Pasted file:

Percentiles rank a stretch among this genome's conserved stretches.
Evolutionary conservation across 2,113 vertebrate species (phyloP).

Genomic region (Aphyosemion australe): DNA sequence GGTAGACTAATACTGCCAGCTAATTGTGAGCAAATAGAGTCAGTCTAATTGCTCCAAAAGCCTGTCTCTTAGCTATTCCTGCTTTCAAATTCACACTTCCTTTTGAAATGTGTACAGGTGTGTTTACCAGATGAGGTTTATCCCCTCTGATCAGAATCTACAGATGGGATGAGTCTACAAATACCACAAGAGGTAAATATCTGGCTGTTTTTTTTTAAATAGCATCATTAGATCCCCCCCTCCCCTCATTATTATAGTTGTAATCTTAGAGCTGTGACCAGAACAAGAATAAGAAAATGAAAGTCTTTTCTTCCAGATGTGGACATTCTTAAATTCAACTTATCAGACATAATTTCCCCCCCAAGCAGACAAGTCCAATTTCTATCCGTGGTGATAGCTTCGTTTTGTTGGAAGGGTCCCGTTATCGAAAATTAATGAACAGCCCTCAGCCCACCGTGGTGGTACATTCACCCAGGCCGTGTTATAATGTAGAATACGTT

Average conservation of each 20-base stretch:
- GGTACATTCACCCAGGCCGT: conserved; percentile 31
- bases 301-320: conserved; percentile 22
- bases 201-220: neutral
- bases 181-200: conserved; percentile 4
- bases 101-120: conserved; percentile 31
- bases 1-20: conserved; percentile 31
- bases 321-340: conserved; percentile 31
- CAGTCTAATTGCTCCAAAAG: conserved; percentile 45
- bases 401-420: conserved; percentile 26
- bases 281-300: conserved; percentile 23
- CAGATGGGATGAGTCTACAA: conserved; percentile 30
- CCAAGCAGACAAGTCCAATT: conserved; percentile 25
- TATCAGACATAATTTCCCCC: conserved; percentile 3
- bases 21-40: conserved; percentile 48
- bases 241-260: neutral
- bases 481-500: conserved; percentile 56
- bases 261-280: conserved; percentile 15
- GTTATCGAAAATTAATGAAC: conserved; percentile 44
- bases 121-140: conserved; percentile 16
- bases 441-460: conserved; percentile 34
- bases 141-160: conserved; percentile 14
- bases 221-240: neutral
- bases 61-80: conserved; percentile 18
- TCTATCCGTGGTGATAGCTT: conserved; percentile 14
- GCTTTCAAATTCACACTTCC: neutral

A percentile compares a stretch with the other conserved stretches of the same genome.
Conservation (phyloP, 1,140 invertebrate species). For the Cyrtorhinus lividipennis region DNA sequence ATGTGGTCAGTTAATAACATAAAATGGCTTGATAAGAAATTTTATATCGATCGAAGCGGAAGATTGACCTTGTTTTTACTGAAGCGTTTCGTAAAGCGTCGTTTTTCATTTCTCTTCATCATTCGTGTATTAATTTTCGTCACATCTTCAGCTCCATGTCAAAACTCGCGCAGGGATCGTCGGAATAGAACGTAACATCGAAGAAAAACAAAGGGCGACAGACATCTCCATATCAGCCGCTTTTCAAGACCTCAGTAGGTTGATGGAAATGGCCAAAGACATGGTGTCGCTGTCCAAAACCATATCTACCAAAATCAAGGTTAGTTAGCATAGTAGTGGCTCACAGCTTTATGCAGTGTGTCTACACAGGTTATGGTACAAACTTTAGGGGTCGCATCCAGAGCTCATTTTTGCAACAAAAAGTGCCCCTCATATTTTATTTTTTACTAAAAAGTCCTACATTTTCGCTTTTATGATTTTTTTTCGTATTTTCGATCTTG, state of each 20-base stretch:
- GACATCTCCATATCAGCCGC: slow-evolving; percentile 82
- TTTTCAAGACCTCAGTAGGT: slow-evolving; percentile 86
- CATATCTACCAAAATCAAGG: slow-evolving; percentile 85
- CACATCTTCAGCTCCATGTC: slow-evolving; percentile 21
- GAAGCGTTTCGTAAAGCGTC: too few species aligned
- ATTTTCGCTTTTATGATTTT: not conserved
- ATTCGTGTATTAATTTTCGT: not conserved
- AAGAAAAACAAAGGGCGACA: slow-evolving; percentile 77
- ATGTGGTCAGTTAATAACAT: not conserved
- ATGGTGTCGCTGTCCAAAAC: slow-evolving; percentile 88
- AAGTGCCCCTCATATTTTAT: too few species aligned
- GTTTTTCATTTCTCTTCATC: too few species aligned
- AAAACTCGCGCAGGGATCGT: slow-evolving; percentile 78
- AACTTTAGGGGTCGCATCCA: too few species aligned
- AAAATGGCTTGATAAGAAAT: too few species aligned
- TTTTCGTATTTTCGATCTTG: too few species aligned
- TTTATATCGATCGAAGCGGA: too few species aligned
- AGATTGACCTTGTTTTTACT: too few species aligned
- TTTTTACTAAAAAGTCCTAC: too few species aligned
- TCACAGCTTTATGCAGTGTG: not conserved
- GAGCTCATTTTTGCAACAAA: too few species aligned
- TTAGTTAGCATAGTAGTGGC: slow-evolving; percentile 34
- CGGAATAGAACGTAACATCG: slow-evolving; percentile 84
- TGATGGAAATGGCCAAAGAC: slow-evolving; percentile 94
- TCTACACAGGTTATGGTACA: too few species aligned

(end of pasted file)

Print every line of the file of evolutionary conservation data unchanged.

Percentiles rank a stretch among this genome's conserved stretches.
Evolutionary conservation across 2,113 vertebrate species (phyloP).

Genomic region (Aphyosemion australe): DNA sequence GGTAGACTAATACTGCCAGCTAATTGTGAGCAAATAGAGTCAGTCTAATTGCTCCAAAAGCCTGTCTCTTAGCTATTCCTGCTTTCAAATTCACACTTCCTTTTGAAATGTGTACAGGTGTGTTTACCAGATGAGGTTTATCCCCTCTGATCAGAATCTACAGATGGGATGAGTCTACAAATACCACAAGAGGTAAATATCTGGCTGTTTTTTTTTAAATAGCATCATTAGATCCCCCCCTCCCCTCATTATTATAGTTGTAATCTTAGAGCTGTGACCAGAACAAGAATAAGAAAATGAAAGTCTTTTCTTCCAGATGTGGACATTCTTAAATTCAACTTATCAGACATAATTTCCCCCCCAAGCAGACAAGTCCAATTTCTATCCGTGGTGATAGCTTCGTTTTGTTGGAAGGGTCCCGTTATCGAAAATTAATGAACAGCCCTCAGCCCACCGTGGTGGTACATTCACCCAGGCCGTGTTATAATGTAGAATACGTT

Average conservation of each 20-base stretch:
- GGTACATTCACCCAGGCCGT: conserved; percentile 31
- bases 301-320: conserved; percentile 22
- bases 201-220: neutral
- bases 181-200: conserved; percentile 4
- bases 101-120: conserved; percentile 31
- bases 1-20: conserved; percentile 31
- bases 321-340: conserved; percentile 31
- CAGTCTAATTGCTCCAAAAG: conserved; percentile 45
- bases 401-420: conserved; percentile 26
- bases 281-300: conserved; percentile 23
- CAGATGGGATGAGTCTACAA: conserved; percentile 30
- CCAAGCAGACAAGTCCAATT: conserved; percentile 25
- TATCAGACATAATTTCCCCC: conserved; percentile 3
- bases 21-40: conserved; percentile 48
- bases 241-260: neutral
- bases 481-500: conserved; percentile 56
- bases 261-280: conserved; percentile 15
- GTTATCGAAAATTAATGAAC: conserved; percentile 44
- bases 121-140: conserved; percentile 16
- bases 441-460: conserved; percentile 34
- bases 141-160: conserved; percentile 14
- bases 221-240: neutral
- bases 61-80: conserved; percentile 18
- TCTATCCGTGGTGATAGCTT: conserved; percentile 14
- GCTTTCAAATTCACACTTCC: neutral

A percentile compares a stretch with the other conserved stretches of the same genome.
Conservation (phyloP, 1,140 invertebrate species). For the Cyrtorhinus lividipennis region DNA sequence ATGTGGTCAGTTAATAACATAAAATGGCTTGATAAGAAATTTTATATCGATCGAAGCGGAAGATTGACCTTGTTTTTACTGAAGCGTTTCGTAAAGCGTCGTTTTTCATTTCTCTTCATCATTCGTGTATTAATTTTCGTCACATCTTCAGCTCCATGTCAAAACTCGCGCAGGGATCGTCGGAATAGAACGTAACATCGAAGAAAAACAAAGGGCGACAGACATCTCCATATCAGCCGCTTTTCAAGACCTCAGTAGGTTGATGGAAATGGCCAAAGACATGGTGTCGCTGTCCAAAACCATATCTACCAAAATCAAGGTTAGTTAGCATAGTAGTGGCTCACAGCTTTATGCAGTGTGTCTACACAGGTTATGGTACAAACTTTAGGGGTCGCATCCAGAGCTCATTTTTGCAACAAAAAGTGCCCCTCATATTTTATTTTTTACTAAAAAGTCCTACATTTTCGCTTTTATGATTTTTTTTCGTATTTTCGATCTTG, state of each 20-base stretch:
- GACATCTCCATATCAGCCGC: slow-evolving; percentile 82
- TTTTCAAGACCTCAGTAGGT: slow-evolving; percentile 86
- CATATCTACCAAAATCAAGG: slow-evolving; percentile 85
- CACATCTTCAGCTCCATGTC: slow-evolving; percentile 21
- GAAGCGTTTCGTAAAGCGTC: too few species aligned
- ATTTTCGCTTTTATGATTTT: not conserved
- ATTCGTGTATTAATTTTCGT: not conserved
- AAGAAAAACAAAGGGCGACA: slow-evolving; percentile 77
- ATGTGGTCAGTTAATAACAT: not conserved
- ATGGTGTCGCTGTCCAAAAC: slow-evolving; percentile 88
- AAGTGCCCCTCATATTTTAT: too few species aligned
- GTTTTTCATTTCTCTTCATC: too few species aligned
- AAAACTCGCGCAGGGATCGT: slow-evolving; percentile 78
- AACTTTAGGGGTCGCATCCA: too few species aligned
- AAAATGGCTTGATAAGAAAT: too few species aligned
- TTTTCGTATTTTCGATCTTG: too few species aligned
- TTTATATCGATCGAAGCGGA: too few species aligned
- AGATTGACCTTGTTTTTACT: too few species aligned
- TTTTTACTAAAAAGTCCTAC: too few species aligned
- TCACAGCTTTATGCAGTGTG: not conserved
- GAGCTCATTTTTGCAACAAA: too few species aligned
- TTAGTTAGCATAGTAGTGGC: slow-evolving; percentile 34
- CGGAATAGAACGTAACATCG: slow-evolving; percentile 84
- TGATGGAAATGGCCAAAGAC: slow-evolving; percentile 94
- TCTACACAGGTTATGGTACA: too few species aligned